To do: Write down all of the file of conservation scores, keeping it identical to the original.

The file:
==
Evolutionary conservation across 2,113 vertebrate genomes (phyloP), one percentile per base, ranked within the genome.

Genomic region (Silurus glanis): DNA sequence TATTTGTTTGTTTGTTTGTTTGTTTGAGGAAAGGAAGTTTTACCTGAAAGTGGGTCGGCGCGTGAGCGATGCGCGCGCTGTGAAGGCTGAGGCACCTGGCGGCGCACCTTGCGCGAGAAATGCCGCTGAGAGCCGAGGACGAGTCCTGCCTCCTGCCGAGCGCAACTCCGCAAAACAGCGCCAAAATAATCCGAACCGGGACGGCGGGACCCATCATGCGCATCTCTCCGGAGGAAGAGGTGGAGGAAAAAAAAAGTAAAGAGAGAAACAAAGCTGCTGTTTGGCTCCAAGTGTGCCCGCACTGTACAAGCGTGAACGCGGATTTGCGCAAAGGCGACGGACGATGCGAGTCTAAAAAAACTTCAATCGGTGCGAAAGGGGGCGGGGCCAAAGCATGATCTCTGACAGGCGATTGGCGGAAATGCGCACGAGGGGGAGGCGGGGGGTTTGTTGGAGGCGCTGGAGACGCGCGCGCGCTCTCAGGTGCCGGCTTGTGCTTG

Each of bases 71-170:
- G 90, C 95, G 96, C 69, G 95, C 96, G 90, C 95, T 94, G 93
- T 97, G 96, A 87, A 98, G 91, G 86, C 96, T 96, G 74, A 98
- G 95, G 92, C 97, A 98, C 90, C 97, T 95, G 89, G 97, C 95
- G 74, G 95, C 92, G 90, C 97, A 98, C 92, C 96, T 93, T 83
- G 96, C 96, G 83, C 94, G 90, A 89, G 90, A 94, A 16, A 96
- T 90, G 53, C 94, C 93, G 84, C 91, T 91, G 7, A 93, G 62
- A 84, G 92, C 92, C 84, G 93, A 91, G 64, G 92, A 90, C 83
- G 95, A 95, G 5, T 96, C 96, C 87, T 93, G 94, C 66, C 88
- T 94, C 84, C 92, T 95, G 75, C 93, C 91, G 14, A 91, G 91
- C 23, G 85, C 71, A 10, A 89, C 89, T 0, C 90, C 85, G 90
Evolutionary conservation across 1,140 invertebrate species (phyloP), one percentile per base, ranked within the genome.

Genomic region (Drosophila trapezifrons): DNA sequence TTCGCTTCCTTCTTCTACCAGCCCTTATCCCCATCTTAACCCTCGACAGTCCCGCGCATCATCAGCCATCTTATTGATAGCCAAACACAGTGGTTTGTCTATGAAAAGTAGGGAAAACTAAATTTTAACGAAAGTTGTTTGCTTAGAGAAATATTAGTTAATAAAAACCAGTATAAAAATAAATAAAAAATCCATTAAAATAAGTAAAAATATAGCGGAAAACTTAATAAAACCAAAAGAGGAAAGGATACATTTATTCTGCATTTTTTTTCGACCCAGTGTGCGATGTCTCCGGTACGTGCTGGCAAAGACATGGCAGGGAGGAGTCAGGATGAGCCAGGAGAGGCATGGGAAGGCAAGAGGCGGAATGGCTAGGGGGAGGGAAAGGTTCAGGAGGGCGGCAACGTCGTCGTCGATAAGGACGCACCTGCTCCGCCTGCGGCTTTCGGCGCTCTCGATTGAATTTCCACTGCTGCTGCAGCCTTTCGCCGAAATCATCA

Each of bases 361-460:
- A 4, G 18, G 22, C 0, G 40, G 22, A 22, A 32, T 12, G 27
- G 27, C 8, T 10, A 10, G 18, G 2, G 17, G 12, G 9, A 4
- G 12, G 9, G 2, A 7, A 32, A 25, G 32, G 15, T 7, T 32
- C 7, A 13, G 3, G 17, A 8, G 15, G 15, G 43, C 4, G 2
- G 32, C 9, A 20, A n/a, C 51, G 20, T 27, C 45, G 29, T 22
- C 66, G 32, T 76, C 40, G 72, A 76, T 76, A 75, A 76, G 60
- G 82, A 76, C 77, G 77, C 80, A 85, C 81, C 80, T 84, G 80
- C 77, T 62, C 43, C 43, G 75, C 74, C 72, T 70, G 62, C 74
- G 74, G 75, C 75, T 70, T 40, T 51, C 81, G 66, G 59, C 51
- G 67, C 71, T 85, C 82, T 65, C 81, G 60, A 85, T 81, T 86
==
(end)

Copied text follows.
Evolutionary conservation across 2,113 vertebrate genomes (phyloP), one percentile per base, ranked within the genome.

Genomic region (Silurus glanis): DNA sequence TATTTGTTTGTTTGTTTGTTTGTTTGAGGAAAGGAAGTTTTACCTGAAAGTGGGTCGGCGCGTGAGCGATGCGCGCGCTGTGAAGGCTGAGGCACCTGGCGGCGCACCTTGCGCGAGAAATGCCGCTGAGAGCCGAGGACGAGTCCTGCCTCCTGCCGAGCGCAACTCCGCAAAACAGCGCCAAAATAATCCGAACCGGGACGGCGGGACCCATCATGCGCATCTCTCCGGAGGAAGAGGTGGAGGAAAAAAAAAGTAAAGAGAGAAACAAAGCTGCTGTTTGGCTCCAAGTGTGCCCGCACTGTACAAGCGTGAACGCGGATTTGCGCAAAGGCGACGGACGATGCGAGTCTAAAAAAACTTCAATCGGTGCGAAAGGGGGCGGGGCCAAAGCATGATCTCTGACAGGCGATTGGCGGAAATGCGCACGAGGGGGAGGCGGGGGGTTTGTTGGAGGCGCTGGAGACGCGCGCGCGCTCTCAGGTGCCGGCTTGTGCTTG

Each of bases 71-170:
- G 90, C 95, G 96, C 69, G 95, C 96, G 90, C 95, T 94, G 93
- T 97, G 96, A 87, A 98, G 91, G 86, C 96, T 96, G 74, A 98
- G 95, G 92, C 97, A 98, C 90, C 97, T 95, G 89, G 97, C 95
- G 74, G 95, C 92, G 90, C 97, A 98, C 92, C 96, T 93, T 83
- G 96, C 96, G 83, C 94, G 90, A 89, G 90, A 94, A 16, A 96
- T 90, G 53, C 94, C 93, G 84, C 91, T 91, G 7, A 93, G 62
- A 84, G 92, C 92, C 84, G 93, A 91, G 64, G 92, A 90, C 83
- G 95, A 95, G 5, T 96, C 96, C 87, T 93, G 94, C 66, C 88
- T 94, C 84, C 92, T 95, G 75, C 93, C 91, G 14, A 91, G 91
- C 23, G 85, C 71, A 10, A 89, C 89, T 0, C 90, C 85, G 90
Evolutionary conservation across 1,140 invertebrate species (phyloP), one percentile per base, ranked within the genome.

Genomic region (Drosophila trapezifrons): DNA sequence TTCGCTTCCTTCTTCTACCAGCCCTTATCCCCATCTTAACCCTCGACAGTCCCGCGCATCATCAGCCATCTTATTGATAGCCAAACACAGTGGTTTGTCTATGAAAAGTAGGGAAAACTAAATTTTAACGAAAGTTGTTTGCTTAGAGAAATATTAGTTAATAAAAACCAGTATAAAAATAAATAAAAAATCCATTAAAATAAGTAAAAATATAGCGGAAAACTTAATAAAACCAAAAGAGGAAAGGATACATTTATTCTGCATTTTTTTTCGACCCAGTGTGCGATGTCTCCGGTACGTGCTGGCAAAGACATGGCAGGGAGGAGTCAGGATGAGCCAGGAGAGGCATGGGAAGGCAAGAGGCGGAATGGCTAGGGGGAGGGAAAGGTTCAGGAGGGCGGCAACGTCGTCGTCGATAAGGACGCACCTGCTCCGCCTGCGGCTTTCGGCGCTCTCGATTGAATTTCCACTGCTGCTGCAGCCTTTCGCCGAAATCATCA

Each of bases 361-460:
- A 4, G 18, G 22, C 0, G 40, G 22, A 22, A 32, T 12, G 27
- G 27, C 8, T 10, A 10, G 18, G 2, G 17, G 12, G 9, A 4
- G 12, G 9, G 2, A 7, A 32, A 25, G 32, G 15, T 7, T 32
- C 7, A 13, G 3, G 17, A 8, G 15, G 15, G 43, C 4, G 2
- G 32, C 9, A 20, A n/a, C 51, G 20, T 27, C 45, G 29, T 22
- C 66, G 32, T 76, C 40, G 72, A 76, T 76, A 75, A 76, G 60
- G 82, A 76, C 77, G 77, C 80, A 85, C 81, C 80, T 84, G 80
- C 77, T 62, C 43, C 43, G 75, C 74, C 72, T 70, G 62, C 74
- G 74, G 75, C 75, T 70, T 40, T 51, C 81, G 66, G 59, C 51
- G 67, C 71, T 85, C 82, T 65, C 81, G 60, A 85, T 81, T 86